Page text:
Nixon v. Philip Morris (Australia) Ltd & Ors

This was a representative action against 6 large tobacco companies on behalf of a group of smokers, all of whom had allegedly contracted a smoking-related disease. The applicants alleged that the tobacco companies had engaged in misleading or deceptive conduct in contravention of the Trade Practices Act 1974 and/or that they had committed common law negligence, by remaining silent about the health risks of smoking and inducing the applicants to smoke.

In a previous decision, the Full Court of the Federal Court struck out the applicants' claim and refused them leave to replead. The Full Court found that it was inappropriate for the case to proceed as a representative proceeding, among other things because it would be impossible to determine which aspects of which respondent's conduct influenced which group member and to what degree. However, the Full Court gave leave to each member of the group to file a statement of claim on an individual basis.

The applicants applied to the High Court of Australia for special leave to appeal. They said that it was not feasible to bring individual proceedings for both financial reasons and because many of the plaintiffs were terminally ill and would not survive long enough to see out a case.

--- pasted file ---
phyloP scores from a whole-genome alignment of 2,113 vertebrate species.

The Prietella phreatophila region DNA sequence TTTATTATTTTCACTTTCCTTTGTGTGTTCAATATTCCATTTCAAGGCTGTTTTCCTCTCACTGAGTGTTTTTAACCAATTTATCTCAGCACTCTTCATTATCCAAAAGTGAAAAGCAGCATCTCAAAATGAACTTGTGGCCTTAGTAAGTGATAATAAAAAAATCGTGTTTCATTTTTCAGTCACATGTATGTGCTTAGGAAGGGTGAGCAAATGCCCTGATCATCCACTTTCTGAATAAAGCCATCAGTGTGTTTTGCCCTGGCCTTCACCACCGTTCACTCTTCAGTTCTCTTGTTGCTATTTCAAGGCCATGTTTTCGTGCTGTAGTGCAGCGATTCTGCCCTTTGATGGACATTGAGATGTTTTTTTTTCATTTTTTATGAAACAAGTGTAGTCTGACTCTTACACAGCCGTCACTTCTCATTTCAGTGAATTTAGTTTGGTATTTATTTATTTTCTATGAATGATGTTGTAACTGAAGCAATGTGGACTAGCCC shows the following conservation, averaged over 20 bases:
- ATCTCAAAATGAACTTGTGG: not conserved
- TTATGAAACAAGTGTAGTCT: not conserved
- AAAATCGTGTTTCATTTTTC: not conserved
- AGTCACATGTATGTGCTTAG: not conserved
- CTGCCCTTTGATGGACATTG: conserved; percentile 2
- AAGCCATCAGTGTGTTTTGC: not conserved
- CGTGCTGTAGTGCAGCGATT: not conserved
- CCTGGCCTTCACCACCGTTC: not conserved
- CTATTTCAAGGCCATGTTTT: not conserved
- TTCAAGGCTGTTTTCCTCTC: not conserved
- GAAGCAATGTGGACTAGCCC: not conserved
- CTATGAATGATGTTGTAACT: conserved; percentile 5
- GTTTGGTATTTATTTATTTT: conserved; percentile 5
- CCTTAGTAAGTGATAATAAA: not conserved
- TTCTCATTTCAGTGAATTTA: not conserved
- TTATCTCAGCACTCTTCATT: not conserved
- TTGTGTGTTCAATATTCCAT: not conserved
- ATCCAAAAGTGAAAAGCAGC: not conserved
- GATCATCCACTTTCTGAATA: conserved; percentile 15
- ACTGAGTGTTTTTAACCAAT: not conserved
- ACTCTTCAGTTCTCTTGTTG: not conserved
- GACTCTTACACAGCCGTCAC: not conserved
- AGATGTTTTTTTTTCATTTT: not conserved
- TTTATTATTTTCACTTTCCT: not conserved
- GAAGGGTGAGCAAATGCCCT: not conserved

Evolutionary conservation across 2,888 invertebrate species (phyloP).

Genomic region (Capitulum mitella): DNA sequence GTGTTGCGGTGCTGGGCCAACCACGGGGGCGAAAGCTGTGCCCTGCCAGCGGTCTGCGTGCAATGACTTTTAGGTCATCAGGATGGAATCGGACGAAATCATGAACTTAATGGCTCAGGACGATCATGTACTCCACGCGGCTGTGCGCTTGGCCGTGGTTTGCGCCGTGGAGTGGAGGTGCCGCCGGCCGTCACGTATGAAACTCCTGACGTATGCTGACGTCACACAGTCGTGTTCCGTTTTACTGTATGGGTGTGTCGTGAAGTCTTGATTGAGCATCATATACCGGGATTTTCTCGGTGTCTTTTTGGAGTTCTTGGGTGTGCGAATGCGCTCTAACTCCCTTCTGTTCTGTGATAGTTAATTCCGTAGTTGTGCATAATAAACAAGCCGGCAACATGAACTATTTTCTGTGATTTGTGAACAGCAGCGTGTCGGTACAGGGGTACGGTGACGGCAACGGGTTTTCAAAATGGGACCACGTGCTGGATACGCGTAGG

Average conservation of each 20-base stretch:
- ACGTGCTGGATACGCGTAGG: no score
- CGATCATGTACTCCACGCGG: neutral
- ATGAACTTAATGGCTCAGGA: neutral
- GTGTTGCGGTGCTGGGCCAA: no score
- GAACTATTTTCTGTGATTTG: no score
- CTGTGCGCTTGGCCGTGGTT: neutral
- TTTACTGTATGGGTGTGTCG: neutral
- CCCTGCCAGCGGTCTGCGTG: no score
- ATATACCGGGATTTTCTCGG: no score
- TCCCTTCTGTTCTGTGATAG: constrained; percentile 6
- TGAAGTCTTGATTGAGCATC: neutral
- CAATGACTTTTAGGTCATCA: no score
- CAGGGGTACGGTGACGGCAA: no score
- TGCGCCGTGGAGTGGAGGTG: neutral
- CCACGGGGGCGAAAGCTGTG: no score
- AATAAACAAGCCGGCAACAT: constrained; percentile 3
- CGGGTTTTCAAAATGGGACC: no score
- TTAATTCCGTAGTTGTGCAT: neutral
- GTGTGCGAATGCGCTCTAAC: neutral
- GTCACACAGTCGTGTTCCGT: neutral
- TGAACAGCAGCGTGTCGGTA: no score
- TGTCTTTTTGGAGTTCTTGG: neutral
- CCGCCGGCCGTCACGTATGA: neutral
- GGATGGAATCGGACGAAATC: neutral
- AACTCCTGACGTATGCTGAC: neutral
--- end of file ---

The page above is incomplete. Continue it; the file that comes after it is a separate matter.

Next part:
In this decision, the High Court refused the applicants' appeal, finding that there was no reason to doubt the correctness of the Full Court's decision.


Nixon v. Philip Morris (Australia) Ltd & Ors [2000] HCATrans 368

  • Australia
  • Jun 21, 2000
  • High Court of Australia



  • Alex Talay
  • Gregory Durkin
  • Michael Christopher Nixon
  • Robert Milne
  • Sandra Shepherd
  • Victor Bruce Williams


  • Philip Morris (Australia) Ltd
  • Philip Morris Ltd
  • Rothmans Holdings Ltd
  • Rothmans of Pall Mall (Australia) Ltd
  • WD & HO Wills (Australia) Ltd
  • WD & HO Wills Holdings Ltd

Legislation Cited

Related Documents

Type of Litigation

Tobacco Control Topics

Substantive Issues

Type of Tobacco Product